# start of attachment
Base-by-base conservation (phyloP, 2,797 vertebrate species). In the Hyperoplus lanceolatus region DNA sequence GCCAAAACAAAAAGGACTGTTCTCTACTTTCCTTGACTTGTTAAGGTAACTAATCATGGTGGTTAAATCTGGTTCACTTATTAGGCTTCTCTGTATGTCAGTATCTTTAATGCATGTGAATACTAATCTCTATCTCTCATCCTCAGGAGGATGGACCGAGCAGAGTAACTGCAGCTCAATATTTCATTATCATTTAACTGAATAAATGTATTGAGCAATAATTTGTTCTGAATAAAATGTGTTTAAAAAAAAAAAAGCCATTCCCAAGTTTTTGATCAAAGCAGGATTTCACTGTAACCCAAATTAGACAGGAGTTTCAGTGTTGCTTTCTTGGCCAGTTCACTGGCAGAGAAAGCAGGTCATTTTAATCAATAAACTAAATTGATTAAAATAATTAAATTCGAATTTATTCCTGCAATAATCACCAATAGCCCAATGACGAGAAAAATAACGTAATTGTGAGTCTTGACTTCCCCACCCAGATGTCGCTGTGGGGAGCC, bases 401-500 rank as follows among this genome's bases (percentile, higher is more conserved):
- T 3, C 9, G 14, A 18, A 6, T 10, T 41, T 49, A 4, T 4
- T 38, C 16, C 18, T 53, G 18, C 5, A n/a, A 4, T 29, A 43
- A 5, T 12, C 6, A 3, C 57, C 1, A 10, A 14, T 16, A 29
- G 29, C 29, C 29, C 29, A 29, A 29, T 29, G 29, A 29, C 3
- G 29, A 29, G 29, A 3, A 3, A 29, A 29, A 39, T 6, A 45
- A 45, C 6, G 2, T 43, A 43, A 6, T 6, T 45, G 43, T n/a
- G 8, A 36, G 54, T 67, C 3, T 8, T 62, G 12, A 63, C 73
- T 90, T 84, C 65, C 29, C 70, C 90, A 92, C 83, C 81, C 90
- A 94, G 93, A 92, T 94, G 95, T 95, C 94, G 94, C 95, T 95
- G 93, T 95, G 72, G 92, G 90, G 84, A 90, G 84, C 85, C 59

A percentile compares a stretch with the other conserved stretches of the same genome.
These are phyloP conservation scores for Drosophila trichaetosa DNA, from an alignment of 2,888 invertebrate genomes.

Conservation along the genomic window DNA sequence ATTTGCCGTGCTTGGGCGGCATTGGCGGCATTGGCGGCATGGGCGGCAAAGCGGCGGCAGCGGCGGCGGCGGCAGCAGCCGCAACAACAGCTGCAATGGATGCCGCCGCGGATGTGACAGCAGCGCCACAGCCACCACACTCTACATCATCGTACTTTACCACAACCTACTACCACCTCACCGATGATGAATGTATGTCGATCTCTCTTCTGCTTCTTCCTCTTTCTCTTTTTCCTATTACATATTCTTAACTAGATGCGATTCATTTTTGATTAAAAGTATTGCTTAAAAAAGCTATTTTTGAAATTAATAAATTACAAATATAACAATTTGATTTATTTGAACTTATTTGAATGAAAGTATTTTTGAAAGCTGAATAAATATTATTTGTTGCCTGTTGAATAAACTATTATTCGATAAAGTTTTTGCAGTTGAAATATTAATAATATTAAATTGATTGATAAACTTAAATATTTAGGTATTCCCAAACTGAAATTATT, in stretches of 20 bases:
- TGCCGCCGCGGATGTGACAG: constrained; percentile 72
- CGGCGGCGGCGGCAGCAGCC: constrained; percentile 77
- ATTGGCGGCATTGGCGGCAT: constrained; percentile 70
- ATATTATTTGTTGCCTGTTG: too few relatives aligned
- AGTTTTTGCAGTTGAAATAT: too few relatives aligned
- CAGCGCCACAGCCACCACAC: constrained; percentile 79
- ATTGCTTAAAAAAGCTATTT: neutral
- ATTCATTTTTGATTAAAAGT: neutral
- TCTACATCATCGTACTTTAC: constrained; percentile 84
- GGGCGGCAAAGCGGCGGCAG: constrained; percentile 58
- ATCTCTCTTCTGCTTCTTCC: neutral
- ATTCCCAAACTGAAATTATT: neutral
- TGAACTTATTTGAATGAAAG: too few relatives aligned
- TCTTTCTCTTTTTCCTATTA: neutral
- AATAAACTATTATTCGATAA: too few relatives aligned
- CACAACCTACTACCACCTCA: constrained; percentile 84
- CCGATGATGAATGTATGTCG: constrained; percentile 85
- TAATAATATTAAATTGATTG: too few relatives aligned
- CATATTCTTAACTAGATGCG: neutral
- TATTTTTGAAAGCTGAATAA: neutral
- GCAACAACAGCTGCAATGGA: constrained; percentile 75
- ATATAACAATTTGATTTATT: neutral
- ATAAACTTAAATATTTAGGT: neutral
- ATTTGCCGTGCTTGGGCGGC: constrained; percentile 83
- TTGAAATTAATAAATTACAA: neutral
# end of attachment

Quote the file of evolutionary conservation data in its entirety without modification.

Base-by-base conservation (phyloP, 2,797 vertebrate species). In the Hyperoplus lanceolatus region DNA sequence GCCAAAACAAAAAGGACTGTTCTCTACTTTCCTTGACTTGTTAAGGTAACTAATCATGGTGGTTAAATCTGGTTCACTTATTAGGCTTCTCTGTATGTCAGTATCTTTAATGCATGTGAATACTAATCTCTATCTCTCATCCTCAGGAGGATGGACCGAGCAGAGTAACTGCAGCTCAATATTTCATTATCATTTAACTGAATAAATGTATTGAGCAATAATTTGTTCTGAATAAAATGTGTTTAAAAAAAAAAAAGCCATTCCCAAGTTTTTGATCAAAGCAGGATTTCACTGTAACCCAAATTAGACAGGAGTTTCAGTGTTGCTTTCTTGGCCAGTTCACTGGCAGAGAAAGCAGGTCATTTTAATCAATAAACTAAATTGATTAAAATAATTAAATTCGAATTTATTCCTGCAATAATCACCAATAGCCCAATGACGAGAAAAATAACGTAATTGTGAGTCTTGACTTCCCCACCCAGATGTCGCTGTGGGGAGCC, bases 401-500 rank as follows among this genome's bases (percentile, higher is more conserved):
- T 3, C 9, G 14, A 18, A 6, T 10, T 41, T 49, A 4, T 4
- T 38, C 16, C 18, T 53, G 18, C 5, A n/a, A 4, T 29, A 43
- A 5, T 12, C 6, A 3, C 57, C 1, A 10, A 14, T 16, A 29
- G 29, C 29, C 29, C 29, A 29, A 29, T 29, G 29, A 29, C 3
- G 29, A 29, G 29, A 3, A 3, A 29, A 29, A 39, T 6, A 45
- A 45, C 6, G 2, T 43, A 43, A 6, T 6, T 45, G 43, T n/a
- G 8, A 36, G 54, T 67, C 3, T 8, T 62, G 12, A 63, C 73
- T 90, T 84, C 65, C 29, C 70, C 90, A 92, C 83, C 81, C 90
- A 94, G 93, A 92, T 94, G 95, T 95, C 94, G 94, C 95, T 95
- G 93, T 95, G 72, G 92, G 90, G 84, A 90, G 84, C 85, C 59

A percentile compares a stretch with the other conserved stretches of the same genome.
These are phyloP conservation scores for Drosophila trichaetosa DNA, from an alignment of 2,888 invertebrate genomes.

Conservation along the genomic window DNA sequence ATTTGCCGTGCTTGGGCGGCATTGGCGGCATTGGCGGCATGGGCGGCAAAGCGGCGGCAGCGGCGGCGGCGGCAGCAGCCGCAACAACAGCTGCAATGGATGCCGCCGCGGATGTGACAGCAGCGCCACAGCCACCACACTCTACATCATCGTACTTTACCACAACCTACTACCACCTCACCGATGATGAATGTATGTCGATCTCTCTTCTGCTTCTTCCTCTTTCTCTTTTTCCTATTACATATTCTTAACTAGATGCGATTCATTTTTGATTAAAAGTATTGCTTAAAAAAGCTATTTTTGAAATTAATAAATTACAAATATAACAATTTGATTTATTTGAACTTATTTGAATGAAAGTATTTTTGAAAGCTGAATAAATATTATTTGTTGCCTGTTGAATAAACTATTATTCGATAAAGTTTTTGCAGTTGAAATATTAATAATATTAAATTGATTGATAAACTTAAATATTTAGGTATTCCCAAACTGAAATTATT, in stretches of 20 bases:
- TGCCGCCGCGGATGTGACAG: constrained; percentile 72
- CGGCGGCGGCGGCAGCAGCC: constrained; percentile 77
- ATTGGCGGCATTGGCGGCAT: constrained; percentile 70
- ATATTATTTGTTGCCTGTTG: too few relatives aligned
- AGTTTTTGCAGTTGAAATAT: too few relatives aligned
- CAGCGCCACAGCCACCACAC: constrained; percentile 79
- ATTGCTTAAAAAAGCTATTT: neutral
- ATTCATTTTTGATTAAAAGT: neutral
- TCTACATCATCGTACTTTAC: constrained; percentile 84
- GGGCGGCAAAGCGGCGGCAG: constrained; percentile 58
- ATCTCTCTTCTGCTTCTTCC: neutral
- ATTCCCAAACTGAAATTATT: neutral
- TGAACTTATTTGAATGAAAG: too few relatives aligned
- TCTTTCTCTTTTTCCTATTA: neutral
- AATAAACTATTATTCGATAA: too few relatives aligned
- CACAACCTACTACCACCTCA: constrained; percentile 84
- CCGATGATGAATGTATGTCG: constrained; percentile 85
- TAATAATATTAAATTGATTG: too few relatives aligned
- CATATTCTTAACTAGATGCG: neutral
- TATTTTTGAAAGCTGAATAA: neutral
- GCAACAACAGCTGCAATGGA: constrained; percentile 75
- ATATAACAATTTGATTTATT: neutral
- ATAAACTTAAATATTTAGGT: neutral
- ATTTGCCGTGCTTGGGCGGC: constrained; percentile 83
- TTGAAATTAATAAATTACAA: neutral